A cauldron of confusion
The coming week promises to be an interesting one for Sri Lanka with the political situation boiling in a cauldron of confusion. President Chandrika Kumaratunga and her intimates worked deep into Friday night to hammer out an eleventh hour deal with the JVP that would, if successful, mean the re-summoning of parliament ahead of the originally set September 7 deadline. It would also mean the cancellation of the referendum which, in any event, is a foregone conclusion.
The JVP wanted the democratization process in the shape of the five commissions in place before a premature general election to be overseen by a neutral caretaker government. But the party, representing the new left, has also handed in a private members motion calling for the dissolution of the incumbent legislature and new elections. Does that mean that there will be no commissions and elections that are very likely this year will be run with state-power very much in the hands of the present government? The JVP made no bones about the fact that such power was roundly abused last October. What guarantee is there that the papadam will not crumble the same way this time too?
Commonsense suggests that the best course for a party such as the JVP, which most analysts agree has made inroads into both the PA and UNP vote banks since the last election, is to want to use what one of its leaders called its "remote control" power to ensure that the next poll is free and fair and held early. That will mean some serious parliamentary business before a dissolution with the JVP using its vital ten votes to ensure that the no-confidence motion does not succeed. But rumours are strong that the PA cannot hold its own ranks intact and even if the JVP supports it for a limited purpose, crossovers will keep the government in a minority. The big question then is will the opposition use its muscle to topple the government and force the president to call on whoever commands majority support in the House to form a new government? That government will oversee the next election.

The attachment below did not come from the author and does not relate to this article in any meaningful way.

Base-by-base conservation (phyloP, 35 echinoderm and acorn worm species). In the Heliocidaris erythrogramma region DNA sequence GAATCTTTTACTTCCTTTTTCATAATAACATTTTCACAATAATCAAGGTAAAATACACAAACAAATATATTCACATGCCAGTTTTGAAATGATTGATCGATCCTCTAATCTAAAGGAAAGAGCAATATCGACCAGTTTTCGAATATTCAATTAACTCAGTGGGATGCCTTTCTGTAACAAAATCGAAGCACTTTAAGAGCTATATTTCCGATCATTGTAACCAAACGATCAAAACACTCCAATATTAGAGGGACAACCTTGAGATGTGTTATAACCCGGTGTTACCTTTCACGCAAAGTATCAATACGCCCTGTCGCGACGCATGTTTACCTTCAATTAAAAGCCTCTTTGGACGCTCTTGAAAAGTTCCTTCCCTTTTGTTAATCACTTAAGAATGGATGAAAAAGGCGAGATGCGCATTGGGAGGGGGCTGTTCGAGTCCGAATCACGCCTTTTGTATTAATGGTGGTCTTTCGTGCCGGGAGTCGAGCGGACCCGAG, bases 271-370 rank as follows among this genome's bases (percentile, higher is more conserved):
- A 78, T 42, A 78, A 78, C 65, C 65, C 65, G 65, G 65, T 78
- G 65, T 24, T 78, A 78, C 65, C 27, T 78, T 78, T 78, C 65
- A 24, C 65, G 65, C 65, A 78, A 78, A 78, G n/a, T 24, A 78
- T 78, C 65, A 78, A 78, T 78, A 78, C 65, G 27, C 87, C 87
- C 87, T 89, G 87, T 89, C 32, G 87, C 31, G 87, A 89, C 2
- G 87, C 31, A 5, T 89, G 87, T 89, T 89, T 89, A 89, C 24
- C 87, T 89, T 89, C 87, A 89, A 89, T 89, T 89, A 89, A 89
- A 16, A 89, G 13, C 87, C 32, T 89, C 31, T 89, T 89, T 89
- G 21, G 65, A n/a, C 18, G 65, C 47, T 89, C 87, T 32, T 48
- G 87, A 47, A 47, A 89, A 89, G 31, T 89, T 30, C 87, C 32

The UNP seems confident of winning an election if the country goes to the polls again in the short-term. President Kumaratunga seems to be as confident that she will win. But can a new election, even if it is freer and fairer than the last one, produce a stable government? Most unlikely, observers and analysts think. So in all probability, the jockeying and maneuvering will only mean blasting a lot of public money the country can ill afford just to return to square one. Given the way the talks between the PA and the UNP went, the country can only feel sorry for itself. We have even been treated to the preposterous suggestion that the country which wants to abolish the executive presidency now wants to create a vice-presidency for Prime Minister Ratnasiri Wickramanayake!
No doubt we will have a ceremonial presidency IF (and thats a big if) the executive presidency is really going to be abolished in the short term. Perhaps Mr. Wickramanayake could have had that if he had faith that it would happen and not remain an empty promise as in 1994. Meanwhile he could have been a cabinet minister (they say he was offered Temple Trees in that event). But no. This country which already has 44 cabinet ministers, god knows how many deputy ministers, provincial councils everywhere except where it is most needed in the northeast as well as passengers galore in the public service and the public sector wants to create another white elephant. Wickramanayake was elected prime minister, one PA bigwig had pontificated, and he should be compensated for making way for someone else to become prime minister!
If thats how deals are going to be struck, we can do without them. It is clear that the country is in a sorry mess and CBK and her present team are incapable of cleaning up. If Mr. Ranil Wickremesinghe, as his supporters claim, can do the job, then all strength to his elbow. But the rub is that Wickremesinghe wants control and CBK is not willing to abdicate any of her extensive power. If there is no control, the chances of succeeding are that much less. Curiously, Wickremesinghe is reported to have demanded a say on who the PA ministers too would be. If he wanted a say on what portfolios theyd be given, that would be understandable. But to do the choosing from the PA pack?
That does sound preposterous on the face of it. One plausible explanation can be that Wickremesinghe is obliged to look after those who are on the other side ready to give him the votes to topple the government when the time was right. But the president can hardly be expected to nominate those trying to stab her in the back, if we may use the celebrated phrase her mother used when Mr. C. P. de Silva crossed over in 1964 to "remain a free man in a free society" to sit in the cabinet of which she will continue to be (nominal?) head. A lot of things in those talks were not on, including the Lakshman Kadirgamar ploy of unsuccessfully trying to break away the Tamil parties from the united opposition with talk of a ceasefire.
The next few days are going to be exciting for those who relish the stuff of politics. But whether the outcome will be to the countrys benefit remains a wide open question. The old saw that God is a Sri Lankan doesnt seem to hold good nowadays given the beastly luck the countrys been having in the recent past.
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